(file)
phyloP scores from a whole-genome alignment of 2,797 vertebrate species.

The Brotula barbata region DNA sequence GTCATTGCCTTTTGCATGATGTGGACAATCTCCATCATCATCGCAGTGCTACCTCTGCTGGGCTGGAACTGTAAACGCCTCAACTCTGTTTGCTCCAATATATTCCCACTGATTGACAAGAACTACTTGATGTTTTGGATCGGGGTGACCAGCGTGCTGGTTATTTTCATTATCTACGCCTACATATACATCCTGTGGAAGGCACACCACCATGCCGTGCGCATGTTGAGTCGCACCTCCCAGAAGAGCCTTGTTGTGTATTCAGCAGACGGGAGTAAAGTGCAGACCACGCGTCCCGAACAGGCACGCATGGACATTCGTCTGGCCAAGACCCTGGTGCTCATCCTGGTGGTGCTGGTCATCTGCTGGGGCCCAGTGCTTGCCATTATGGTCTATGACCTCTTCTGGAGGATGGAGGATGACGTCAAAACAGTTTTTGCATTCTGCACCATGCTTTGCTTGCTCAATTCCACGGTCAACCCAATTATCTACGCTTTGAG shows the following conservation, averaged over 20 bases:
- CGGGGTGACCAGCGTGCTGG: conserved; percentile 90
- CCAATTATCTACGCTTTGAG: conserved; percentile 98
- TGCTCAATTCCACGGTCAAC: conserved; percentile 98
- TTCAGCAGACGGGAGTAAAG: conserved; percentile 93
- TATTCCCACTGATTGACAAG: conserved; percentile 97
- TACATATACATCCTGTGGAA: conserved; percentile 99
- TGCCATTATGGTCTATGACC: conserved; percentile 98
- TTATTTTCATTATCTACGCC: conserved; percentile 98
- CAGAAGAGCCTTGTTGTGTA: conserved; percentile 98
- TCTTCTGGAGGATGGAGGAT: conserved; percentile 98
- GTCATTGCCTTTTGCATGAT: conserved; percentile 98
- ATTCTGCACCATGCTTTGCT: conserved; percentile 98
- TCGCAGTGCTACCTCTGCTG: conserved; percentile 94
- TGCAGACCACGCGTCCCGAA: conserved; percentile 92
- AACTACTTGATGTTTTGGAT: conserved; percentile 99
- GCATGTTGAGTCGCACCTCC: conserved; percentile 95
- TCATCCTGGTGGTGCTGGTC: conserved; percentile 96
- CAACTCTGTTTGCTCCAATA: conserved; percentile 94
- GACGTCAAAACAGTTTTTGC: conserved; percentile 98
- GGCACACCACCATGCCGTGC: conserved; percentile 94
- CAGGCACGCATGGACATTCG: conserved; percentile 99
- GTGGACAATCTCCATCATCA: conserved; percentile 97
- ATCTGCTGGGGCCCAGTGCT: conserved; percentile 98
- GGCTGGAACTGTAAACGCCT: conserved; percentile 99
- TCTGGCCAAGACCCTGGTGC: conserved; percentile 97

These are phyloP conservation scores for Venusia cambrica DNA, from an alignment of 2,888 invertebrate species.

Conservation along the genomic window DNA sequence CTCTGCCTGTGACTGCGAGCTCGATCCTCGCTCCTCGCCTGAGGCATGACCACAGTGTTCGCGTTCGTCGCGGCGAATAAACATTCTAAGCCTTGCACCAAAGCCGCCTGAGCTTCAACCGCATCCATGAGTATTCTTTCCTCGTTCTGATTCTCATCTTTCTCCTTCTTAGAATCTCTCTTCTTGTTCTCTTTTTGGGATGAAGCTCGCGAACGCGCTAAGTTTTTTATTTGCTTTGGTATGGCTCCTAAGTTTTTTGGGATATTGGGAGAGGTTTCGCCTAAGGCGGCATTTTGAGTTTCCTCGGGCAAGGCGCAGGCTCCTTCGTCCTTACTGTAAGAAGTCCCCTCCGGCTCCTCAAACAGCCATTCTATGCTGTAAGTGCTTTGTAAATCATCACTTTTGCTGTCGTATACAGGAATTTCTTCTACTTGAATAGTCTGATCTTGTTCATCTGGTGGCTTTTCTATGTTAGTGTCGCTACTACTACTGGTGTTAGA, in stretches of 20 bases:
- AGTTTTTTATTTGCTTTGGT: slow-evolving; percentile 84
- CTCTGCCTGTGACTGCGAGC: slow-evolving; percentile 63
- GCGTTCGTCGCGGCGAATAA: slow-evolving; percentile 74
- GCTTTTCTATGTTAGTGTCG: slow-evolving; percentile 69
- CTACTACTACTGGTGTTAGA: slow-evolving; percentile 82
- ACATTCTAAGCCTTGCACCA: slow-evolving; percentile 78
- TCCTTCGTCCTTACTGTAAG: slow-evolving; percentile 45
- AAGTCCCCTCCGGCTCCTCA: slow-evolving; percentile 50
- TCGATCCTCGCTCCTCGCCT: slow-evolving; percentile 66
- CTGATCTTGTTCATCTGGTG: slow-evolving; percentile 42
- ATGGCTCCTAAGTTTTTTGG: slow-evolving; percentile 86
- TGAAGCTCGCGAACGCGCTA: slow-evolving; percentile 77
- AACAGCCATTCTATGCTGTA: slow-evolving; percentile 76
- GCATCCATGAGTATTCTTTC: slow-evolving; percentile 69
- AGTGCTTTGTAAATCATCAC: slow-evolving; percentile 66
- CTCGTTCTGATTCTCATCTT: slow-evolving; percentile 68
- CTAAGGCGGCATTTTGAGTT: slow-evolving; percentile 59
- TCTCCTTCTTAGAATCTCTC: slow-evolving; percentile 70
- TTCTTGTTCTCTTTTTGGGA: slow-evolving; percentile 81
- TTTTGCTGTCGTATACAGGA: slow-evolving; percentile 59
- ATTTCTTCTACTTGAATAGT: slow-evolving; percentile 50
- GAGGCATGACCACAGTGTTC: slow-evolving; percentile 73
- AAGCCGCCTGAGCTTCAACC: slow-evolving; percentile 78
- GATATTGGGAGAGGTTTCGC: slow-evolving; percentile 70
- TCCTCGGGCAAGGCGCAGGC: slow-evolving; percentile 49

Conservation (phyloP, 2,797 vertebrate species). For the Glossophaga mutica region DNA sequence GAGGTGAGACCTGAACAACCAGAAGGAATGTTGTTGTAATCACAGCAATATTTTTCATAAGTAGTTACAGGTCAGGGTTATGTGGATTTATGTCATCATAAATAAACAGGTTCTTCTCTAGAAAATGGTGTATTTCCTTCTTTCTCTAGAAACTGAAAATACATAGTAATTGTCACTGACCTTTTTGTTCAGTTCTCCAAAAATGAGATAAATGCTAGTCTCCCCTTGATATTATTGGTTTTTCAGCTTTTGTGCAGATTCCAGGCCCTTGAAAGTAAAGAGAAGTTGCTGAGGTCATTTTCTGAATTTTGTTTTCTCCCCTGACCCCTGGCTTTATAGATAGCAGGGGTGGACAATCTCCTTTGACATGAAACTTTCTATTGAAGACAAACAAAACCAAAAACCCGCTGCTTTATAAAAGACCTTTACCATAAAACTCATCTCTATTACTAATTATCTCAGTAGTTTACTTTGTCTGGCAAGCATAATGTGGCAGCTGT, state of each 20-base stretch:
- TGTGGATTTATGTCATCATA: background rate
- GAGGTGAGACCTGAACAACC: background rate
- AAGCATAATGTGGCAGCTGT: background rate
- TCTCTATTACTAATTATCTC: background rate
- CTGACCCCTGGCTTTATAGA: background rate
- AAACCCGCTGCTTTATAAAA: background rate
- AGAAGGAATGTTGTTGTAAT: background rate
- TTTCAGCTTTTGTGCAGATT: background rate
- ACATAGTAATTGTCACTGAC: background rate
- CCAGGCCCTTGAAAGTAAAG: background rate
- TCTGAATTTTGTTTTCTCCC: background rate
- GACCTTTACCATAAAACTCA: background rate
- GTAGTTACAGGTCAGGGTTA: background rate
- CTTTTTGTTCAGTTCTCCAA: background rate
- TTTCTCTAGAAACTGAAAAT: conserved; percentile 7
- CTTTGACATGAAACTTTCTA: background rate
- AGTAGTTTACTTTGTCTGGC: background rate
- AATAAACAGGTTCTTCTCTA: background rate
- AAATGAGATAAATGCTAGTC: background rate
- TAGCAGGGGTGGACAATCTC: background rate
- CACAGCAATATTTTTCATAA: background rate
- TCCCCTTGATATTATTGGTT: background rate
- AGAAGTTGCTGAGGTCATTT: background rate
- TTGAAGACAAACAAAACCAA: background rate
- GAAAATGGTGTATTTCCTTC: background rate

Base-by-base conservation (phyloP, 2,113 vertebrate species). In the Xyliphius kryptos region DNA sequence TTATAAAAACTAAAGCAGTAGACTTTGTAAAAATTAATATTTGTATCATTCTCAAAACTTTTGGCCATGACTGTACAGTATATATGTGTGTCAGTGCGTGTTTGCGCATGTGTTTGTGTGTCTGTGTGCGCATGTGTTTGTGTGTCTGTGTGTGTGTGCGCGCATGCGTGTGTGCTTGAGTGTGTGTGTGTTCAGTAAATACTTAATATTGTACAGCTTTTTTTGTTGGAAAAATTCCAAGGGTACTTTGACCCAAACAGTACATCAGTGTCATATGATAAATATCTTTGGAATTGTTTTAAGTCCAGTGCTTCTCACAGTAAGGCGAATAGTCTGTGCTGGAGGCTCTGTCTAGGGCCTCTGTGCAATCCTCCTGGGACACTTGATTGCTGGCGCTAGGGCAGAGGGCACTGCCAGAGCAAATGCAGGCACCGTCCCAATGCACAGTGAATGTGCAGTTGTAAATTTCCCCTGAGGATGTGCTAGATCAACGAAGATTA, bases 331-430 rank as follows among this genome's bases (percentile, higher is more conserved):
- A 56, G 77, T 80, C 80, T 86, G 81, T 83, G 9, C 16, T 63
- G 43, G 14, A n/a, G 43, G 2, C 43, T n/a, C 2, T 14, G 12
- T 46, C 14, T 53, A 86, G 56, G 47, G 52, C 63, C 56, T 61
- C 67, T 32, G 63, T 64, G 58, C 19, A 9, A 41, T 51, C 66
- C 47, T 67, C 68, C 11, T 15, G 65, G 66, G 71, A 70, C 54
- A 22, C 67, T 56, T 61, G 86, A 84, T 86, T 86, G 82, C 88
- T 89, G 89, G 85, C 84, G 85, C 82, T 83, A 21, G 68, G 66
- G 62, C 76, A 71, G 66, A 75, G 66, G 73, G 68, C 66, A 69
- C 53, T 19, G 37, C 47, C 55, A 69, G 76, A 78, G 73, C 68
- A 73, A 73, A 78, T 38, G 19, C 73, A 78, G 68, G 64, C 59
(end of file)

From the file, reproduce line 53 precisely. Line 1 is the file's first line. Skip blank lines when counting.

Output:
- GATATTGGGAGAGGTTTCGC: slow-evolving; percentile 70